Readers of Law and Liberty have heard—and perhaps even used—the famous phrase about free speech that is often misattributed to Voltaire: “I disapprove of what you say, but I will defend to the death your right to say it.” One wonders, though, whether this formulation actually makes much sense.
Between the breathless whispers that Judge Neil Gorsuch intends to impose either medieval Catholicism or, worse, Oxford sensibilities from the bench through the mechanism of natural law and the fear that he might otherwise glide into the legal positivism of which Justice Scalia was unreasonably accused lies another possibility: The Constitution can neither be interpreted through natural law nor reduced to positive law. It is more profitably understood as fundamental law.
It’s no secret that Clive Staples Lewis remains, over a half-century after his death, a superstar among American evangelicals. Nor is it much of a secret that American evangelicals have more than a passing interest in politics. It may therefore come as some surprise that Justin Buckley Dyer and Micah J. Watson’s new Cambridge University Press book, C.S. Lewis on Politics and the Natural Law, is one of the first book-length treatments of Lewis’ political thought. In their opening chapter Dyer and Watson provide some biographical background and attribute this dearth of scholarship to a widespread assumption that Lewis was apolitical,…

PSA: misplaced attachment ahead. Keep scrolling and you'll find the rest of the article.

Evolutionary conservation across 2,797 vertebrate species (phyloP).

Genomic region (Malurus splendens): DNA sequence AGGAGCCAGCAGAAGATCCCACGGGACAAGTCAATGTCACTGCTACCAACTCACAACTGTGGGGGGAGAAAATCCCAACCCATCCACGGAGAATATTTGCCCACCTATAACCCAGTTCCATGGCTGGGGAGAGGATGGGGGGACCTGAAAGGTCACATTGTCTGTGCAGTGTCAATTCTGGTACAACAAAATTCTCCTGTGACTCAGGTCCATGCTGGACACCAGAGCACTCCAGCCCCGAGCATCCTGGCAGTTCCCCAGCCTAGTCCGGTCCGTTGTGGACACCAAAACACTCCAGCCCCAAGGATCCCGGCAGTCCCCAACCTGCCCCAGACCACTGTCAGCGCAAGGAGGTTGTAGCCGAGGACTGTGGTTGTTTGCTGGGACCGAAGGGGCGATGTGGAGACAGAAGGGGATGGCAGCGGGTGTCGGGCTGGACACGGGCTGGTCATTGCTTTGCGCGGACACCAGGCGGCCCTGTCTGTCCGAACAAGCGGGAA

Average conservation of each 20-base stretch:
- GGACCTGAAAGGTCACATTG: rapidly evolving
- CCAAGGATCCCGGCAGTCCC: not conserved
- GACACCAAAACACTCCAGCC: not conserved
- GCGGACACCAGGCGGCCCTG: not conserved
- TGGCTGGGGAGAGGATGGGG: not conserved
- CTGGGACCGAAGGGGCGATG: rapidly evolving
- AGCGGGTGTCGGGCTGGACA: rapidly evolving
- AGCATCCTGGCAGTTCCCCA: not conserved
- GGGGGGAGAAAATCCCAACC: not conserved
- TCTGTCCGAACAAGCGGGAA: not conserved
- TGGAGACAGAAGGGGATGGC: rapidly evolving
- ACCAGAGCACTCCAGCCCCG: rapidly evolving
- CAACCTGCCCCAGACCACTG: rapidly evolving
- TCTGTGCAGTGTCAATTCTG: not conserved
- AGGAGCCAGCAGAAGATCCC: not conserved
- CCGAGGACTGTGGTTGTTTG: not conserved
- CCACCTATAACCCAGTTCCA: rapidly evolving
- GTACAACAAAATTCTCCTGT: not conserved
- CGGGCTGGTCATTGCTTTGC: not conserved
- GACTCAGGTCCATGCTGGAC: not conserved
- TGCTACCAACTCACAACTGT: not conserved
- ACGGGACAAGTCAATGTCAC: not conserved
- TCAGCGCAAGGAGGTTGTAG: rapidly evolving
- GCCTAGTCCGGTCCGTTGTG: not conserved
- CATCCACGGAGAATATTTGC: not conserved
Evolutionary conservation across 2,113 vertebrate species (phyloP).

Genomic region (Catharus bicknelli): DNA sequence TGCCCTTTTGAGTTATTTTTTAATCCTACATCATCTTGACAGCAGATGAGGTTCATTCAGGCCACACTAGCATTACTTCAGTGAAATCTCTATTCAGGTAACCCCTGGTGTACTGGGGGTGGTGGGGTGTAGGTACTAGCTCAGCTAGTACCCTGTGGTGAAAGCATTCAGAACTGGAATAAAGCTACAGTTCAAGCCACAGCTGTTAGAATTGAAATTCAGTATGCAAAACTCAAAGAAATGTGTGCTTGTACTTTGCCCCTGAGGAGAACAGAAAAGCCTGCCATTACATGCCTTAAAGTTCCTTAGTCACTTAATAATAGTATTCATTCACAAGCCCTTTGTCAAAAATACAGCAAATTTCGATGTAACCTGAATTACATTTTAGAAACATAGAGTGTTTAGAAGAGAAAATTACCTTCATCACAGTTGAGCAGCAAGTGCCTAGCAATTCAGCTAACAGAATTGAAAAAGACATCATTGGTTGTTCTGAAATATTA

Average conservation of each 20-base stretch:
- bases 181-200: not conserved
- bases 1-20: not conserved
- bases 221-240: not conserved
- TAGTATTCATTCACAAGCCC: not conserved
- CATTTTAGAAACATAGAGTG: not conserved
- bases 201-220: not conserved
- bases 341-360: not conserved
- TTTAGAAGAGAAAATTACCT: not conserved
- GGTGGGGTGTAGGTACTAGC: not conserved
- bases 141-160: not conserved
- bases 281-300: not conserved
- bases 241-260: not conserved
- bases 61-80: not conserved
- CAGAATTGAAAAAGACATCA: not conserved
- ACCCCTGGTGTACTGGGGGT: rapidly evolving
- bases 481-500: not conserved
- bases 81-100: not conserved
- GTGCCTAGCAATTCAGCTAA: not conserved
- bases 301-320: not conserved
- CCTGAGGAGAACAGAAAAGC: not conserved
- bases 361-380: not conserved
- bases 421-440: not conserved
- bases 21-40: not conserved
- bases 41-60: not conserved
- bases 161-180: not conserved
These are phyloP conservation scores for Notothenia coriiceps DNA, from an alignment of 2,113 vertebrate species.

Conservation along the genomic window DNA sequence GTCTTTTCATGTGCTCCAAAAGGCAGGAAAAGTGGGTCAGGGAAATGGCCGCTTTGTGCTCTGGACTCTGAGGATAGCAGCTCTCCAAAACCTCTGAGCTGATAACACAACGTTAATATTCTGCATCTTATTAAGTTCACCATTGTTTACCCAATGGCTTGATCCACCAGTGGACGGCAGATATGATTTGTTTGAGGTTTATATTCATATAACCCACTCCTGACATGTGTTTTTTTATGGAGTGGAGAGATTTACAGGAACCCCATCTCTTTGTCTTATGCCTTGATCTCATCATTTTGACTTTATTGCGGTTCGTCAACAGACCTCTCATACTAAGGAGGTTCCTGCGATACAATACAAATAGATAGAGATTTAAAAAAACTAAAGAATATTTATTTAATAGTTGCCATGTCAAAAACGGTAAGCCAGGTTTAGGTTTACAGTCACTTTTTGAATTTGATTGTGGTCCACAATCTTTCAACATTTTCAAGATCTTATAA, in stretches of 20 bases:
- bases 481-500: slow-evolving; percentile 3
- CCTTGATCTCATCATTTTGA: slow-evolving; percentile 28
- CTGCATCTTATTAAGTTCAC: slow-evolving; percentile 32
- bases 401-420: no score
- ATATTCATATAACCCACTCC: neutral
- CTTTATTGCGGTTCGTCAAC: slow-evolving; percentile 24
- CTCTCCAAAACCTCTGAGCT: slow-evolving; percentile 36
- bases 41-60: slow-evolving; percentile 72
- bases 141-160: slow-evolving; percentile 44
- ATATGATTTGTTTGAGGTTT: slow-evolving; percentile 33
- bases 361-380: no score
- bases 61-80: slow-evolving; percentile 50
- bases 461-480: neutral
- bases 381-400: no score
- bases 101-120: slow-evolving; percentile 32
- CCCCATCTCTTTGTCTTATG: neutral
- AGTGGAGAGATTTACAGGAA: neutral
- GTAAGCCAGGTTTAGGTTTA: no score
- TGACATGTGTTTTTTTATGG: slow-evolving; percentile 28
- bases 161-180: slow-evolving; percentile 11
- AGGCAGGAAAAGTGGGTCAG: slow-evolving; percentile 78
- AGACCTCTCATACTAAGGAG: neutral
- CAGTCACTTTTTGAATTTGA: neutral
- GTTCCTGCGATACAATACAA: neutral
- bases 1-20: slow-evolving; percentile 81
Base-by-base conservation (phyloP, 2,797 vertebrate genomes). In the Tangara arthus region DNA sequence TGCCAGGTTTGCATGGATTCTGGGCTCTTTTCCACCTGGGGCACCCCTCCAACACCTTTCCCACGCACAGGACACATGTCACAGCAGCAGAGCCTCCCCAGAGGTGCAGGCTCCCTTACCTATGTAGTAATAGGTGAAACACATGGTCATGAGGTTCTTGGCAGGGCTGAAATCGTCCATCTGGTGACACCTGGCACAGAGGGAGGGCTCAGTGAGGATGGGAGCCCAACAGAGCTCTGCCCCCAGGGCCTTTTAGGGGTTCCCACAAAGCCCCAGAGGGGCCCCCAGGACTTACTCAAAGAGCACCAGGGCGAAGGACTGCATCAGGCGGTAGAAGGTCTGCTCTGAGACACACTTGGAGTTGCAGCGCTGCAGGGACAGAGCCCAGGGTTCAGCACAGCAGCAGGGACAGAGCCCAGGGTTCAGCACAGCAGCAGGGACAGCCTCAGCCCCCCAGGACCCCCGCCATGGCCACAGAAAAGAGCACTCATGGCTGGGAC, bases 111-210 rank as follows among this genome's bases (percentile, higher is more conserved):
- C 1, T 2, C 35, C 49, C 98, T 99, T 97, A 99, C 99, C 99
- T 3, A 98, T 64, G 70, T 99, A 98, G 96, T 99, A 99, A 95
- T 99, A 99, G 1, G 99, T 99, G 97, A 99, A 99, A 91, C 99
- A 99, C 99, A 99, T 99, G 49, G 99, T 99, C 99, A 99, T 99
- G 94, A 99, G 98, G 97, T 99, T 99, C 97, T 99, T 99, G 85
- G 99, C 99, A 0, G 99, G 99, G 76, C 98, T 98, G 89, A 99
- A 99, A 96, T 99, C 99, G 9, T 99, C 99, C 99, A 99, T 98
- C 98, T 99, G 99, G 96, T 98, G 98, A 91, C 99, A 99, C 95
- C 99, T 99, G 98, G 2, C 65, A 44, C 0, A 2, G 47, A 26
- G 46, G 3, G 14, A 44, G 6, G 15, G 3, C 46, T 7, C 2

It is good to be reminded, at the fourth centenary of his death, that William Shakespeare (1564-1616) approached the relationship between law and liberty as a matter of arguing both sides of an interesting question.